By Skip Freeman, CEO of Hire to Win Executive Search Group
At what point during her job search do you suppose Marissa Mayer, the current CEO of Yahoo, advised her boss at Google that she was “looking”? (The answer to this question, which may very well surprise you, is at the end of this article.)
The truth of the matter is, if you are like most people, you are happy in your job most of the time. That does not alter the fact, however, that there are also times when you may honestly wonder if you’re not overlooking other genuine career opportunities outside your current company. You may begin to feel that you might just be “settling” for what you now have in your current job and be leaving money and career advancement opportunities “on the table.” That’s when you are most likely to . . .
– Occasionally visit Indeed.com and similar online sites to see what may be available “out there.”
– Set up “saved searches,” so that the right career opportunities start being emailed to you.
– Update your LinkedIn profile.
– Begin receiving (and taking!) calls from “headhunters.”
. . . all simply to test the waters, of course.
And, since you are already flirting with the job market, you may decide to go on a few “dates,” better known as job interviews.
Again, though, simply to “test the waters.”
What happens if these interviews begin to strongly suggest that, as you somewhat suspected, you may indeed be overlooking some genuine opportunities to advance your career? Your adrenaline starts pumping, a new-found sense of excitement kicks, you start getting “butterflies” in your stomach, your heart beats bit faster, and then comes – GUILT!
Dealing with Guilt Feelings
“Why am I doing this?” you ask yourself. In answer to your own question, you’re quite likely to come up with answers such as these:
– Because I am not totally happy with my current job, or at least not as happy as I know I could be.
– I know for a fact that I am not being paid what I am worth.
– Will I ever receive a promotion, or am I destined to remain at basically the same level throughout my career with this company—no matter what I accomplish or how well I perform?
– Why won’t my boss trust me with more responsibility and authority?
Still, the guilt feelings persist.
In order to alleviate these guilt feelings, you decide that the best thing to do at this point is to “come clean” with your boss. After all, you do have a good relationship with her – right? She told you during your last performance review that she genuinely cared about you and wanted only the best for you and your family, didn’t she? Certainly, the boss will want to do what’s right for you. Maybe, after you “cleanse your soul,” by telling her you’re “looking,” you might actually end up getting a nice raise, perhaps even a promotion. Right?
Two Reasons ‘Cleansing Your Soul’ with Your Boss is NOT a Good Idea
Why is talking about your job search with your current employer filled with significant risks to your career?
First, how can you tell, for sure, that you do indeed have a good relationship with your boss? Maybe you do indeed currently have a “good relationship” with her but it quickly sours once you’ve told her of your “indiscretions”.
Second, an employment relationship is not like a marriage contract or any other type of binding, legal contract or arrangement. Nonetheless, many people continue to view it as such. The fact is, almost all employment arrangements today are what’s known as “at will” arrangements. That means that, like political appointees, an employee “serves” at the pleasure” of the company. If and when your employer no longer wishes to keep you, you will be gone, gone, gone. Still, many of us want to think of our boss as a friend or even family, but that really isn’t true unless you work for a real family member.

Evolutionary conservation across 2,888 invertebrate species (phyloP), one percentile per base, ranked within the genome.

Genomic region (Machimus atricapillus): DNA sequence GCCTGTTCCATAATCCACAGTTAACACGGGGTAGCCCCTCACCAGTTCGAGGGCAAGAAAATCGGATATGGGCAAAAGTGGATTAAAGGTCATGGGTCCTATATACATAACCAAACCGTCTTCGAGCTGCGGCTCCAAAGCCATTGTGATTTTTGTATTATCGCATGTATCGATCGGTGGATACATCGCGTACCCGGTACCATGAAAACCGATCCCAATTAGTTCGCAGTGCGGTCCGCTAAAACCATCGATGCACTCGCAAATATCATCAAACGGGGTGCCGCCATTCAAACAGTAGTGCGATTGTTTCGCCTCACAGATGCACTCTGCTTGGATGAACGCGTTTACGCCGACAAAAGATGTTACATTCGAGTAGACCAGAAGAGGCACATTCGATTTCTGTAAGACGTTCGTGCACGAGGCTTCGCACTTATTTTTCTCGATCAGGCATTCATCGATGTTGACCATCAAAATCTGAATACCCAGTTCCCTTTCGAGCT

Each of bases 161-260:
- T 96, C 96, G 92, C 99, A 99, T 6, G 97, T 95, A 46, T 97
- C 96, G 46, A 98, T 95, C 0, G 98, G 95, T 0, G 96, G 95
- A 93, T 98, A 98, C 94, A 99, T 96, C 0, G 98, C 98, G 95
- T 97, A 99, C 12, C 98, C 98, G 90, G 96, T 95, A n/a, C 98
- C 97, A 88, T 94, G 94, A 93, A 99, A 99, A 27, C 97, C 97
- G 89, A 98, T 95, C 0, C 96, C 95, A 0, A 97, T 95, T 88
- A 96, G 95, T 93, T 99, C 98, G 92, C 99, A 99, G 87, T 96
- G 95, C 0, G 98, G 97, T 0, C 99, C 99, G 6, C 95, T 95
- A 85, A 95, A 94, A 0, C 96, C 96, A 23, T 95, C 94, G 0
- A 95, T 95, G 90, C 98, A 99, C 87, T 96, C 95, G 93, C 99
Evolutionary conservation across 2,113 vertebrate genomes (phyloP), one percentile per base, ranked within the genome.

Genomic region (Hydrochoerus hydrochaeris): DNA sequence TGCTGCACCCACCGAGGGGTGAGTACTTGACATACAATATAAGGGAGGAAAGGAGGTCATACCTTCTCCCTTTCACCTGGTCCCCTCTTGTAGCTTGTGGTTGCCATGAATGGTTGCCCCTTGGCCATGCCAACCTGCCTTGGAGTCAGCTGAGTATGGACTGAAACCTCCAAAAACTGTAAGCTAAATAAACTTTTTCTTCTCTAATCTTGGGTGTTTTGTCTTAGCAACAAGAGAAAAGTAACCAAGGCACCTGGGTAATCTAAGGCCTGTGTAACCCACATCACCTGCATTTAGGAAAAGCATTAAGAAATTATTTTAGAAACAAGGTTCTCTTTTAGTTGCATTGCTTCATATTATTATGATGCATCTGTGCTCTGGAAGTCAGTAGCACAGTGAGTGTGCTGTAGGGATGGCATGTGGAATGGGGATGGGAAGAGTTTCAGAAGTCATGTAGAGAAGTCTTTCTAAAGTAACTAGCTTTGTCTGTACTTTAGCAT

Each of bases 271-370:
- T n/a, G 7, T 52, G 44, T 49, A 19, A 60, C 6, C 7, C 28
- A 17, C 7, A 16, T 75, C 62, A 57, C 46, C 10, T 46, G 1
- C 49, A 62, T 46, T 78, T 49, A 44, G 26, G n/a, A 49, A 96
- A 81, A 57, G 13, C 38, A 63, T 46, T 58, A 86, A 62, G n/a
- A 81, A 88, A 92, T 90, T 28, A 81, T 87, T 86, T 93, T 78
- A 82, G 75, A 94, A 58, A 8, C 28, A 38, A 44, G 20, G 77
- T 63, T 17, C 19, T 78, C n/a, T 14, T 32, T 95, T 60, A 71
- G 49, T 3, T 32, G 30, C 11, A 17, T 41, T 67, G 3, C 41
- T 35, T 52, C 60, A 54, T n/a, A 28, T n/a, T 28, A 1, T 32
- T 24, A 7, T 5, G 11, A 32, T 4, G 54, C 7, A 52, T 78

If you currently find yourself facing a career crossroads of Should I Stay or Should I Go?, stop and ask yourself these questions:
– If I stay where I am for the rest of my career, am I okay with that?
– Do I still have more to do to complete my “story” in this job?
– If I were unemployed and had a chance to interview for my current job, would I do it?
– Money aside, do I really love this job?
If your answer to each of these questions is a resounding Yes, then stop looking for a new job opportunity now. Get control over the urge to confess to your current boss and get back to work!
Natural Outcomes of Telling Your Boss You are Looking
On the other hand, if your answer to any of these questions is No, then you may be considering letting your boss know you are looking for new opportunities. Should you?
The short answer is: Don’t even think about telling your boss you are looking unless you want your career to tank at your current company!
Easing your guilt by confessing to your boss inevitably leads to these consequences:
- You will not be seriously considered for any promotions that may come up.
- If you get a salary increase, it will be miniscule at best.
- You will no longer even be considered for involvement in any long-term, high-profile company projects.
- Your professional brand will be quickly and irretrievably tarnished within your current company.
- Your great relationship and trust you thought you had with your current boss will soon head south.
Do you still believe that “coming clean” with the boss if you are “looking” is a good idea? I hope not. Don’t make the mistake so many excellent candidates tend to make by telling your boss you’re “looking.” You will be hard-pressed to ever realize a benefit from doing so.
Instead, take a cue from Yahoo CEO, Marissa Mayer. This savvy young executive demonstrated that she definitely knows how the hiring game is played.
The “advance warning” Ms. Mayer gave her boss at Google that she was “looking”—exactly 30 minutes before she left!